Be More Efficient

Finding time for myself seemed impossible! Then I tested pieces of advice on how to be more efficient – some worked and some didn’t. From this journey, I made an amazing discovery which I’d love to share with you. Read on!

What is the main reason for reducing our work schedule? For me, it’s finding time to do those things that I mostly say I’m too busy for. I’m too busy to go to the movies with friends. I’m too busy to take the boys to the pool. I’m too busy to go on a vacation. I’m too busy for me time. 

Have you ever heard those things coming out of your mouth? Well, I have and it doesn’t make for a happy balanced life, at all. 

In the past I would work from seven in the morning until 10 at night, and I would still not get everything done that I needed to do. I felt like I wasn’t getting anywhere and falling behind. Can you relate?

Efficiency by Trial and Error

After talking to people about how they manage their time more efficiently, I found that there were a lot of things in the way of me getting things done. Distractions were a big roadblock and they usually involved social media and numerous emails that demanded my attention with the ring of a bell. 

These distractions created a diversion from the uncomfortable things that I really needed to do to reach my goals. Those uncomfortable things involved making a tough call, or dealing with a negative situation, or doing something that I wasn’t confident that I could succeed at. To me these things seemed intimidating or challenging, or I was afraid of the answer.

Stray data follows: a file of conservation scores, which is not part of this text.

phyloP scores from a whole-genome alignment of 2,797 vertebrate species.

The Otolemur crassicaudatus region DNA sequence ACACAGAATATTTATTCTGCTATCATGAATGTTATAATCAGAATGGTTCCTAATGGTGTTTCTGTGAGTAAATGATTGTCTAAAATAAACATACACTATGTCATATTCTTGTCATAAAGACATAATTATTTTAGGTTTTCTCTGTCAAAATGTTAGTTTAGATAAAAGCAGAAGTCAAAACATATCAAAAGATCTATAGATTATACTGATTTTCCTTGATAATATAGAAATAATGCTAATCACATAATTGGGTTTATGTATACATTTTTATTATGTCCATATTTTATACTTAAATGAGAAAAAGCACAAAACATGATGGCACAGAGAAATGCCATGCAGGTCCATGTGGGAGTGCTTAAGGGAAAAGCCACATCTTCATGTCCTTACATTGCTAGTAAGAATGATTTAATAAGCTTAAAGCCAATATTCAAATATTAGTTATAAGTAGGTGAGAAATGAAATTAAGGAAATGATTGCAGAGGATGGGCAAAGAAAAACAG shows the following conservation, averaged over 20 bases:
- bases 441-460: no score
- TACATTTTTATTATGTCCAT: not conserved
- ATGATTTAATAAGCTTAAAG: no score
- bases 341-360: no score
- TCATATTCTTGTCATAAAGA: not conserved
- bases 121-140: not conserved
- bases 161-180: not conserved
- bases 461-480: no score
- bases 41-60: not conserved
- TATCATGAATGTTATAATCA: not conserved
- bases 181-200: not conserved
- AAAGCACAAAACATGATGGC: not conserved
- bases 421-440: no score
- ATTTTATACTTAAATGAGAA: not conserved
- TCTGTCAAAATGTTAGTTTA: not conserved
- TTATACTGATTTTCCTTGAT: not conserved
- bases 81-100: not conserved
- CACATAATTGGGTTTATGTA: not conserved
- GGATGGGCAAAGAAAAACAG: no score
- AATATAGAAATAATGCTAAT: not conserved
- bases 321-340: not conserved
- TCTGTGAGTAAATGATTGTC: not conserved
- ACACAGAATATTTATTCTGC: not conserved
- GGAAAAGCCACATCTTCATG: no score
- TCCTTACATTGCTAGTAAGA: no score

One of the things I realized was that I needed to reduce my workday. I had to become more efficient.

I read books and articles on how to be more efficient and tried many of these tactics to help me solve this. Time blocking was one of those tactics. 

Taking this piece of advice had me to buying an appointment book. You know the one with the black cover and coil bound? I highlighted time slots in different colours to distinguish the type of activity it represented, and I was ready to commit. It looked fantastic! 

I tried it for two weeks and since my schedule is not set in stone, nor 9-5, I couldn’t do one task for one hour and then another task the next hour. I was constantly moving blocks around because one day I’d have to visit clients in the morning, and the next it would be in the afternoon. My calendar was a mess! So in the recycle bin the calendar went.

Managing my Most Productive Time